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Pope Francis blesses a child at the Vatican on March 14, 2015. Photo via REUTERS / Max Rossi / RNS

Pope Francis wants to treat the children of Italian prisoners to a train ride within the Vatican walls, a gesture intended to draw Catholics’ attention to Jesus’ command to minister to prisoners and the poor.

On May 30, Vatican guards will open a great iron gate to the “Children’s Train,” which will travel along the city-state’s only branch line for an appointment with the pope.

The chosen passengers are the prisoners’ children from Rome, Latina, Bari, and Trani.

They will have a midday meeting with Francis and will be given colored kites.

Vatican Looks to Reform Its Media Operations, Add Multimedia

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Lord Christopher Patten during the XXII Pontignano Conference. Photo via UK in Italy via Flickr / RNS

The Vatican is dragging its media machine into the 21st century, promising to promote social media and streamline its fragmented services with the help of a former BBC executive.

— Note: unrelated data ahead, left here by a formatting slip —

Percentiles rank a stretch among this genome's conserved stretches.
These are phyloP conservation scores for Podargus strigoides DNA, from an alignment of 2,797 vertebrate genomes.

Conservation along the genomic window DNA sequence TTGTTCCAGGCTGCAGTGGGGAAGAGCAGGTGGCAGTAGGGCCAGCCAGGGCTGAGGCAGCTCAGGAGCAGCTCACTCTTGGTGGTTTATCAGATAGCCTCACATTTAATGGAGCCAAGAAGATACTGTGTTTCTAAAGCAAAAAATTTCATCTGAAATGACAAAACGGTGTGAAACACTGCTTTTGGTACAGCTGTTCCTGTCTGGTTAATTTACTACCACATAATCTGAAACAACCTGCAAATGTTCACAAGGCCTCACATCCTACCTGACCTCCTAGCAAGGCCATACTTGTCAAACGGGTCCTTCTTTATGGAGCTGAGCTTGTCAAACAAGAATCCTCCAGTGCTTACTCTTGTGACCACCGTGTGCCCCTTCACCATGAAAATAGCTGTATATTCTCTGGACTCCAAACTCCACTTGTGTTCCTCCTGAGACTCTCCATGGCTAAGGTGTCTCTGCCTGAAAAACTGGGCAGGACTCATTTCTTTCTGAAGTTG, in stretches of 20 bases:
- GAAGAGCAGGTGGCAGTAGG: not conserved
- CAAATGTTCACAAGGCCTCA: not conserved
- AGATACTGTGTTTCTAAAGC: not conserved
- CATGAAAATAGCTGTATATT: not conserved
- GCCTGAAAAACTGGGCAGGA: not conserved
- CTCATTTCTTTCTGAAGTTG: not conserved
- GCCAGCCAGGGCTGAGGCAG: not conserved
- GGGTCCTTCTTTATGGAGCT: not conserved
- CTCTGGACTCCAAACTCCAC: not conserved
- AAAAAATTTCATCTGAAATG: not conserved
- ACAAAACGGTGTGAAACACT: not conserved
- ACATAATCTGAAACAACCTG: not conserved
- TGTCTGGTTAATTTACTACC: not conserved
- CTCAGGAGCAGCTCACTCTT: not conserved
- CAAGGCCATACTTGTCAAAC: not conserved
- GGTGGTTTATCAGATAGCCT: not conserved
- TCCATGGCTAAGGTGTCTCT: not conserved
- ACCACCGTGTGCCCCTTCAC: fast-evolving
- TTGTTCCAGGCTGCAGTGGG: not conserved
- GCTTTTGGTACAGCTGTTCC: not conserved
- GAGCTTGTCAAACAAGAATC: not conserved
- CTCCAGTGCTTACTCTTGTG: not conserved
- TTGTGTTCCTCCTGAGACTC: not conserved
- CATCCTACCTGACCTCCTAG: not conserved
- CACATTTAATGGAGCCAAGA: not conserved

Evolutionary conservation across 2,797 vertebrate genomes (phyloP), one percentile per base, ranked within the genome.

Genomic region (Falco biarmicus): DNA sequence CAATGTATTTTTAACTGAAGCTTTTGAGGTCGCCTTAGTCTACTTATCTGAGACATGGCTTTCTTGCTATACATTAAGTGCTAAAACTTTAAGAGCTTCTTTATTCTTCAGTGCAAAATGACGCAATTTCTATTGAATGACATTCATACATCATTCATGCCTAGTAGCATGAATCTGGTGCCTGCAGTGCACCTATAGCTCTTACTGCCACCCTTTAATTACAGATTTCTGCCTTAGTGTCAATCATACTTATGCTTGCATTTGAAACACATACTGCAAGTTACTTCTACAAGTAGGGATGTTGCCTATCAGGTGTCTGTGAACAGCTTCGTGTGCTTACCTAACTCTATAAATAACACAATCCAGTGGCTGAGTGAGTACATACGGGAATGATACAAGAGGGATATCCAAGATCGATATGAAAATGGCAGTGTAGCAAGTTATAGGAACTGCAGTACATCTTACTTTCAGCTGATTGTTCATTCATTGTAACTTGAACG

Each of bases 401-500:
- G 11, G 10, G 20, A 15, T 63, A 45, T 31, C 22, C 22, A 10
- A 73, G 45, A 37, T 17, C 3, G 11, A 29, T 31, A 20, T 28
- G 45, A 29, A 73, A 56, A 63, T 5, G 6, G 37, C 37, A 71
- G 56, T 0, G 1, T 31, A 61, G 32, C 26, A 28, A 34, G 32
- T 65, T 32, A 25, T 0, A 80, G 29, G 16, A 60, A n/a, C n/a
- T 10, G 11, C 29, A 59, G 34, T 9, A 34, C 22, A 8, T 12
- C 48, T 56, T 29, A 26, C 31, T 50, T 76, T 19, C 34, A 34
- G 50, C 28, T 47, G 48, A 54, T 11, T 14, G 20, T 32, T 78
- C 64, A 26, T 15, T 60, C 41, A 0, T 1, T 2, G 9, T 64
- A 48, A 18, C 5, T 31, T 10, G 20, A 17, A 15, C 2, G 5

Lord Christopher Patten, former chairman of the BBC Trust, on May 27 outlined reform plans nearly a year after being appointed chief of the pope’s media committee.

Addressing journalists at St. Patrick’s church in central London, Patten highlighted “wasteful” duplications of media services at the Vatican and said modernization was imperative.

Australians Push for Vatican Cardinal to Testify on Abuse

Photo via REUTERS / Tony Gentile / RNS

Australian Cardinal George Pell arrives for a meeting in the Vatican on March 6, 2013. Photo via REUTERS / Tony Gentile / RNS

More than 55,000 people have signed a petition calling for Cardinal George Pell to return to his native Australia and face a government commission on child sex abuse, after allegations that he tried to bribe the victim of a pedophile priest.